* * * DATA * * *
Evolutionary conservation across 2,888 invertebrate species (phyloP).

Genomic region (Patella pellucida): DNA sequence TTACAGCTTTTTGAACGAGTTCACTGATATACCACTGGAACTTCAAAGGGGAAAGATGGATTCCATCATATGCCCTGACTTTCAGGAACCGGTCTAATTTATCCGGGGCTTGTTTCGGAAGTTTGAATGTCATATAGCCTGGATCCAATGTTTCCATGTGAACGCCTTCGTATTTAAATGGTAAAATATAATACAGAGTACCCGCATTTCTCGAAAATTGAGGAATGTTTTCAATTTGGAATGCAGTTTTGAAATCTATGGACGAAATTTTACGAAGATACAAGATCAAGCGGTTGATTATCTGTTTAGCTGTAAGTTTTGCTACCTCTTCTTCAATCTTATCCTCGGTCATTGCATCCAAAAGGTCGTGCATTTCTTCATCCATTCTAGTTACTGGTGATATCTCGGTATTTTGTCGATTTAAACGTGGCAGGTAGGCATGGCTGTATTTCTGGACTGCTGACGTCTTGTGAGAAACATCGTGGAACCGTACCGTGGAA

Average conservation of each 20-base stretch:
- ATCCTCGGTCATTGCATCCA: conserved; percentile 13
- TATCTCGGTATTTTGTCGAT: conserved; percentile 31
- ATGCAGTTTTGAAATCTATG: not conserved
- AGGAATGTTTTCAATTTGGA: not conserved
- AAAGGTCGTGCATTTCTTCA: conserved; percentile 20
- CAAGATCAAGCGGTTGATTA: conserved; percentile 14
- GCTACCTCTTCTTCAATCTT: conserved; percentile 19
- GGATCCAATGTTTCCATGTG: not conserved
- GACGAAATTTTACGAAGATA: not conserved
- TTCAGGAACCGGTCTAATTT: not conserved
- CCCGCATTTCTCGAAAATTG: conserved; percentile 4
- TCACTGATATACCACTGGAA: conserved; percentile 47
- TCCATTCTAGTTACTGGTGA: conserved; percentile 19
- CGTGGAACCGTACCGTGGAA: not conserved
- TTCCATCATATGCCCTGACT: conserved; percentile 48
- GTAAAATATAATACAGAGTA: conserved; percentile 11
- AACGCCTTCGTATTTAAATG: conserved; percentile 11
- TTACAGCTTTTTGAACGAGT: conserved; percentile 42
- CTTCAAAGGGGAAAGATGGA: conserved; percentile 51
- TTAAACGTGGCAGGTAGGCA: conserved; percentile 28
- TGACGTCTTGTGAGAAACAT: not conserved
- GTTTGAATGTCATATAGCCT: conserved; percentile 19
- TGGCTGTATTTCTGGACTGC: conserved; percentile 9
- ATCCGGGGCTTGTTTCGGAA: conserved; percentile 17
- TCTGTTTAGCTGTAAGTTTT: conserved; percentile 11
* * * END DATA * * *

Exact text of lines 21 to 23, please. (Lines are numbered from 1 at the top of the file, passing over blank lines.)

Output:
- TTACAGCTTTTTGAACGAGT: conserved; percentile 42
- CTTCAAAGGGGAAAGATGGA: conserved; percentile 51
- TTAAACGTGGCAGGTAGGCA: conserved; percentile 28